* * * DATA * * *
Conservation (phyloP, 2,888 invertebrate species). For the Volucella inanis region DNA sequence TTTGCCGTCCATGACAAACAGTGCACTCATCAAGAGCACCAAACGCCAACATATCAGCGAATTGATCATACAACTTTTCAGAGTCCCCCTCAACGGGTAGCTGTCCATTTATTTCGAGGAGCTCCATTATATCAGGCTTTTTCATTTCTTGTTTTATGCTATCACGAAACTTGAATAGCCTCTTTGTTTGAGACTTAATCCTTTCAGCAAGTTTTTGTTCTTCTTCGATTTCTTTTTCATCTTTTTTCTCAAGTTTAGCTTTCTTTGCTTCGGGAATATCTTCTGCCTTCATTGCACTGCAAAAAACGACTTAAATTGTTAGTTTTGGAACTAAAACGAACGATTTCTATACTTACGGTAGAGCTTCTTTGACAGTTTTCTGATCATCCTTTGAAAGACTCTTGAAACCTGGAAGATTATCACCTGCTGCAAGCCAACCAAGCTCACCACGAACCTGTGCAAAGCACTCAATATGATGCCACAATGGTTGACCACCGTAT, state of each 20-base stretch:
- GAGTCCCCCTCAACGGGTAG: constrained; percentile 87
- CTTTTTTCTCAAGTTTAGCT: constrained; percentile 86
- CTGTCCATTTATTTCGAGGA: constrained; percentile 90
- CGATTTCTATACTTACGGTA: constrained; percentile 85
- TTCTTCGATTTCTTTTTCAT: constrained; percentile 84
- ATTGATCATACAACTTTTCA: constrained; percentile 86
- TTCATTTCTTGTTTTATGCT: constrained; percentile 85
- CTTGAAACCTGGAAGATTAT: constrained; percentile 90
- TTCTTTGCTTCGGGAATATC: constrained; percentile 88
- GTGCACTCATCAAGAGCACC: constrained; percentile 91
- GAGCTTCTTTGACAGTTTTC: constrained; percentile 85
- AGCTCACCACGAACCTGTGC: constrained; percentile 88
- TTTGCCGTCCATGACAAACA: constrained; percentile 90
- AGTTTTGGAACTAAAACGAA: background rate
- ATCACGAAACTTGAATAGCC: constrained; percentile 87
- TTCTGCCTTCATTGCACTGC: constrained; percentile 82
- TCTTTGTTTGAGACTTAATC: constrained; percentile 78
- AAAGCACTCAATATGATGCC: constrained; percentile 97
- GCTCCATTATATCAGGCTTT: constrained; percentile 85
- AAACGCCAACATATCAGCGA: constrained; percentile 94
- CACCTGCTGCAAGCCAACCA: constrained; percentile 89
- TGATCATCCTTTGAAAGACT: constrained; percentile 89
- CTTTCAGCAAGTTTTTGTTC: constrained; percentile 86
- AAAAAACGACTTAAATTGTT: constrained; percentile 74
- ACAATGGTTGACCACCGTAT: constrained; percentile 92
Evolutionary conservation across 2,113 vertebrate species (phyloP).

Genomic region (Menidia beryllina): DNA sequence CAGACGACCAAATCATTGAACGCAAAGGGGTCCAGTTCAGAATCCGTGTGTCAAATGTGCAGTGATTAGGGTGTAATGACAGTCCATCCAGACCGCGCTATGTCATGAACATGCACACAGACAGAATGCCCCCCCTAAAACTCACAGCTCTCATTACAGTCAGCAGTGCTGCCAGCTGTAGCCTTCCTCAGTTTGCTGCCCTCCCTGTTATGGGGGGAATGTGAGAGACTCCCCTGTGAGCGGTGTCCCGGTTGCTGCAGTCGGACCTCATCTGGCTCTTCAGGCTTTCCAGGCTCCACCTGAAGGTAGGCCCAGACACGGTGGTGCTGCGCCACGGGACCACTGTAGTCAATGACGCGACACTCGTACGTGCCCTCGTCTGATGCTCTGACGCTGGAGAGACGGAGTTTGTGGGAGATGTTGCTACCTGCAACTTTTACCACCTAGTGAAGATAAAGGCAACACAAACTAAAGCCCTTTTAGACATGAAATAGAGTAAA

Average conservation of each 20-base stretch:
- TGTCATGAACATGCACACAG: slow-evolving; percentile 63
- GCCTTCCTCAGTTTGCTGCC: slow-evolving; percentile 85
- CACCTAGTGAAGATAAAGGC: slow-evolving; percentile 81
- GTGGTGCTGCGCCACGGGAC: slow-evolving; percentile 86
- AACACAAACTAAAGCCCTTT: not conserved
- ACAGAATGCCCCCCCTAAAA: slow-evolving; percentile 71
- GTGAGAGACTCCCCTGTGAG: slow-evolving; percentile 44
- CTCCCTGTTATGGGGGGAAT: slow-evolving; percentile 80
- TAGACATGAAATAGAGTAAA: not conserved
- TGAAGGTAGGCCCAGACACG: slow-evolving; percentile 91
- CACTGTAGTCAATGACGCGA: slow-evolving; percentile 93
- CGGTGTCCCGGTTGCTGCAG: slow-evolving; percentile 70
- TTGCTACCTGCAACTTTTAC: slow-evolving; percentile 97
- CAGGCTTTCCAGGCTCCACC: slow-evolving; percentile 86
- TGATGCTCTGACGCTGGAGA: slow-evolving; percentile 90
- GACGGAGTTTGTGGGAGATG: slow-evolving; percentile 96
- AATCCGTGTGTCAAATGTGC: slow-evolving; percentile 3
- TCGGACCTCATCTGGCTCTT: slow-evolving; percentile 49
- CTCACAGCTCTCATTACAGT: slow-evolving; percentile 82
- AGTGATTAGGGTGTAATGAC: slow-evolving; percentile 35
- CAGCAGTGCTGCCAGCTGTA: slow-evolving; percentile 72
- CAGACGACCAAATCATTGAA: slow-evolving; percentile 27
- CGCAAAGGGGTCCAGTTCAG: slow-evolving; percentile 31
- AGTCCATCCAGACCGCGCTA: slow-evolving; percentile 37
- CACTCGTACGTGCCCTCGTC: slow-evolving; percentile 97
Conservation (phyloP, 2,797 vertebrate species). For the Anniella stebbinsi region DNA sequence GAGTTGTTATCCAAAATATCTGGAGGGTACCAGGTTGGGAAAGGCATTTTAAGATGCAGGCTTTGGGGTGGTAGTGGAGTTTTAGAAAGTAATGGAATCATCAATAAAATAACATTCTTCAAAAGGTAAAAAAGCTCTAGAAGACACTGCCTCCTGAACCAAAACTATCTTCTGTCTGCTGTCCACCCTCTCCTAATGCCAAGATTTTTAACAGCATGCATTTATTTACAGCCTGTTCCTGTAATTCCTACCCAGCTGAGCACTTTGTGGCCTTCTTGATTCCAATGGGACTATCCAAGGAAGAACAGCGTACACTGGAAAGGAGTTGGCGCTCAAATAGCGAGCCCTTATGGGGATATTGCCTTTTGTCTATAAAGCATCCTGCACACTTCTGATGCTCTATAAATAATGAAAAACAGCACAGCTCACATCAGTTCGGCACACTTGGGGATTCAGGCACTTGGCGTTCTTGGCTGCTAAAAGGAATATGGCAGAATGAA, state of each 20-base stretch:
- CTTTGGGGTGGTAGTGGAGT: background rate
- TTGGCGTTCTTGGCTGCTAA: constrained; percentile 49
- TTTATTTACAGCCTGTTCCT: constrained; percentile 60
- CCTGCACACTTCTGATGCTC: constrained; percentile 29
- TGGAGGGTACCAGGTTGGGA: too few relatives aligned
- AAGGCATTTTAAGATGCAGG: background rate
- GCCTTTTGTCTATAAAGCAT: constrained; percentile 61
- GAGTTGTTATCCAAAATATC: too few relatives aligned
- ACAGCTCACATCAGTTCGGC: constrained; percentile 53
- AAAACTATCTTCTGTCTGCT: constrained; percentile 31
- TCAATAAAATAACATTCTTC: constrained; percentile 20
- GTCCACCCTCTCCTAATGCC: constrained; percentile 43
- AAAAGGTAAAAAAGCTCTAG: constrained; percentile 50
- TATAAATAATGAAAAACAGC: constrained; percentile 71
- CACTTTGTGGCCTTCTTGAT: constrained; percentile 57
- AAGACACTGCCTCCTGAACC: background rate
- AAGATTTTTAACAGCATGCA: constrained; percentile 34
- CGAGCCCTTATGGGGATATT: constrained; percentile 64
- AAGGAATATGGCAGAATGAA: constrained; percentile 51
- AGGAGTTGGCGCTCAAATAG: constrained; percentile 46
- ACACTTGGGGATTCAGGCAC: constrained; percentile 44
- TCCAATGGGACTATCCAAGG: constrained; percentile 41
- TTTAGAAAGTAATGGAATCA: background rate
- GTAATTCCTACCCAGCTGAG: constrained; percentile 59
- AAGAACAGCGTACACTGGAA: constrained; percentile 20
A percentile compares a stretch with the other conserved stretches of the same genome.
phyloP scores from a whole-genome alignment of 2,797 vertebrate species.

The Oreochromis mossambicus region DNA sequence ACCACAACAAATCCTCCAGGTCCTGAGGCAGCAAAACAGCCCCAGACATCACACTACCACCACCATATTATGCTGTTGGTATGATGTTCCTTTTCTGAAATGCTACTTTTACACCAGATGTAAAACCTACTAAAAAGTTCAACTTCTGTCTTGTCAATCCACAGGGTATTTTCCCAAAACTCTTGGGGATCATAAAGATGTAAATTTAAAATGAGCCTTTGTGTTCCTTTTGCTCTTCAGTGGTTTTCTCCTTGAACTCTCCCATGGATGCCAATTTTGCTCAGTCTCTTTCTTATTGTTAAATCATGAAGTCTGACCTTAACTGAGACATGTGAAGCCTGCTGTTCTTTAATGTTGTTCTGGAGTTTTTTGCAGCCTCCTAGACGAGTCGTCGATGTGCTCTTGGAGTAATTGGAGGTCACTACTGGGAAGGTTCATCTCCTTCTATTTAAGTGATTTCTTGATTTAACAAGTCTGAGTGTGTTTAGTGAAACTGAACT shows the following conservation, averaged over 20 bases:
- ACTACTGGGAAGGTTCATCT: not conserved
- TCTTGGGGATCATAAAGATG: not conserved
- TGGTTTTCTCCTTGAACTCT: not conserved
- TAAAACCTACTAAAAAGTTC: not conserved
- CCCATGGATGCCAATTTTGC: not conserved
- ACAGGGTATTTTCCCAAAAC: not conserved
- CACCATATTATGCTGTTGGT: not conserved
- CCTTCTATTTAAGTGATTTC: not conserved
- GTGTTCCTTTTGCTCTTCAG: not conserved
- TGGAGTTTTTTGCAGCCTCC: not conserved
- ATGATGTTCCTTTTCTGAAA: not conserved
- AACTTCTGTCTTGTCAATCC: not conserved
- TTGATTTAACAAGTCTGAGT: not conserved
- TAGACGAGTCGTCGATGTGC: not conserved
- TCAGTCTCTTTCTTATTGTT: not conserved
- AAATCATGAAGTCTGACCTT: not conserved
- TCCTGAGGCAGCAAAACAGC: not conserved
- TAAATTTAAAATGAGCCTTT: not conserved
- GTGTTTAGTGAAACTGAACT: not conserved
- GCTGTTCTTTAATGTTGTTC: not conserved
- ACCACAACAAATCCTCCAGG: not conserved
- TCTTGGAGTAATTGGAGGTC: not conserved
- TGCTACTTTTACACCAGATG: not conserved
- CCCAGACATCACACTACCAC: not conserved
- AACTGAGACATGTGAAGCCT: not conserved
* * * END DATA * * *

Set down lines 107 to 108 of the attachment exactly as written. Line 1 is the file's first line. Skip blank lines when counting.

- CCCAGACATCACACTACCAC: not conserved
- AACTGAGACATGTGAAGCCT: not conserved